Whether your wedding look was defined by timeless touches or something a little more cutting edge and contemporary, what to do with your bridal gown after you’ve said “I do” is a question on every bride’s lips post-wedding. As Bride explains, listing the gown for sale is one of the many options brides can explore once they hang up their dress after their big day:
“If you want to make a post-wedding profit and won’t be devastated to see your dress go to someone else, consider selling it. You could use Facebook Marketplace, eBay or Sell My Wedding to list your dress. Set a price or state that you’re open to offers. Add plenty of pictures to the listing including some of you wearing it so prospective buyers can get a better idea of the fit, and detail as much information as possible.”
Instead of selling or donating their dresses, a whopping 60% of brides choose to keep their wedding gowns. Preserving its beautiful detailing and maintaining its stunning look, however, requires so much more than a sturdy storage box and some careful packing.
This very expensive, very sentimental piece of clothing deserves the very best treatment, and that’s where wedding dress preservation techniques come in. Read on to discover how the latest techniques are keeping the most gorgeous gowns perfectly preserved…
Preservation versus dry cleaning – are they the same?
Whilst mentioned in the same breath, wedding dress preservation isn’t the same as dry cleaning. Having your dress dry-cleaned is a vital process for every wedding dress, regardless of whether you’re selling, donating, repurposing or keeping it.
What does wedding dress preservation involve?
Unlike dry cleaning, preservation involves specialist cleaning and packaging specifically designed to preserve your gown and all its beautiful details. Every preservation process begins with a survey, highlighting the materials and embellishments that need to be taken care of, and the stains and damage to be remedied.
Whilst dry cleaning tackles visible stains and damage, wedding dress preservation goes one step further to treat the stains that aren’t visible to the naked eye or those likely to become more visible over time. Sugar, sweat, oil, and even champagne are substances that aren’t necessarily visible right away but as time progresses and oxidisation sets in, they leave the material yellow.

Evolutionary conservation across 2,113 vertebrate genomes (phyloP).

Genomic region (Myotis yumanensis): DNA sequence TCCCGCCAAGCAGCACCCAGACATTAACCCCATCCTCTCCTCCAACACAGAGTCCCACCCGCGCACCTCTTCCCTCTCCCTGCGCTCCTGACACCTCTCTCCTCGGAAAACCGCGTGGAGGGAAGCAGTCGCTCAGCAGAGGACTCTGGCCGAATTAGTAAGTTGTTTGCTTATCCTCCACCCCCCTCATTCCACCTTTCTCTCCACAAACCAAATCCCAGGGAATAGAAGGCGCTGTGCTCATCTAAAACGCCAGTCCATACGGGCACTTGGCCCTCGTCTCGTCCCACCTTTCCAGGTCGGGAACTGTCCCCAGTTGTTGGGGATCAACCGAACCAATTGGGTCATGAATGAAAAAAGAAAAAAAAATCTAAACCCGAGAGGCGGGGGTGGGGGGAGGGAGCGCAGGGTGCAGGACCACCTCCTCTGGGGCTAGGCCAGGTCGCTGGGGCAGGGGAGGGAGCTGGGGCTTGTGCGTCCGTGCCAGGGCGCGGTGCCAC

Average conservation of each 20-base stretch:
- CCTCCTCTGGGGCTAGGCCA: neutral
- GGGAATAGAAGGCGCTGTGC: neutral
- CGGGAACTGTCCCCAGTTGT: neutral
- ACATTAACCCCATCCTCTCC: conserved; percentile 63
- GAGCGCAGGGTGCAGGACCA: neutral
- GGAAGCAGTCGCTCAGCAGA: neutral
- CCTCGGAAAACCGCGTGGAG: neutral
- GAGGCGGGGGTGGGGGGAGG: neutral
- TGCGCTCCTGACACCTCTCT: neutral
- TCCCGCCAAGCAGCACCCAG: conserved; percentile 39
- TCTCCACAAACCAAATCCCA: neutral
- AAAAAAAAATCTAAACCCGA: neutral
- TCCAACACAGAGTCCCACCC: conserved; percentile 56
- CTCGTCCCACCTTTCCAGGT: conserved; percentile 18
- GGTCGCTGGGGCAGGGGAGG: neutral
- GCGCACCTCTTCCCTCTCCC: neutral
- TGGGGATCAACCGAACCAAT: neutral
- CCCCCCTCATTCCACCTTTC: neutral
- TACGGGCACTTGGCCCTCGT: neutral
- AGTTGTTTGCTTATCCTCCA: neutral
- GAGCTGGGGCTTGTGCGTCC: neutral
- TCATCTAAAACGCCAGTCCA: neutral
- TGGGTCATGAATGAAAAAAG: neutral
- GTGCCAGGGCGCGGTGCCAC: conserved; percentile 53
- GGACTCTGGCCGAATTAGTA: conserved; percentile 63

Once the dress has been cleaned and stains removed, it will be carefully packed in acid-free tissue paper and stored in an archival box to keep it pristine for the long haul.
Why is preservation a good idea?
We’d always recommend having your wedding gown professionally cleaned and preserved, especially if you plan to pass it on in the future. Wedding gowns that aren’t preserved using the techniques mentioned above are particularly prone to yellowing, which makes the dress unusable when reused or repurposed later down the line.
Whether you shopped the sales to bag a bargain wedding dress or blew the budget by commissioning a bespoke bridal gown, every design deserves to be preserved.
How can I find a reputable preservationist?
When getting your wedding gown preserved, reputation and referrals matter. Look for a preservationist with experience and a good track record to ensure your beloved bridal gown is left in the best possible hands. The most reputable preservationists include insurance for your wedding dress to safeguard this very important purchase further.
When should I have my dress preserved?
Getting your wedding dress preserved sooner rather than later is advisable. By getting your wedding dress to your chosen preservationist after your wedding and before you leave for your honeymoon, your wedding dress can be treated and restored before stains have the chance to settle.
Remember, it generally takes four to six weeks for the dress to be returned but it’ll be in the best possible condition to enjoy for years and years to come.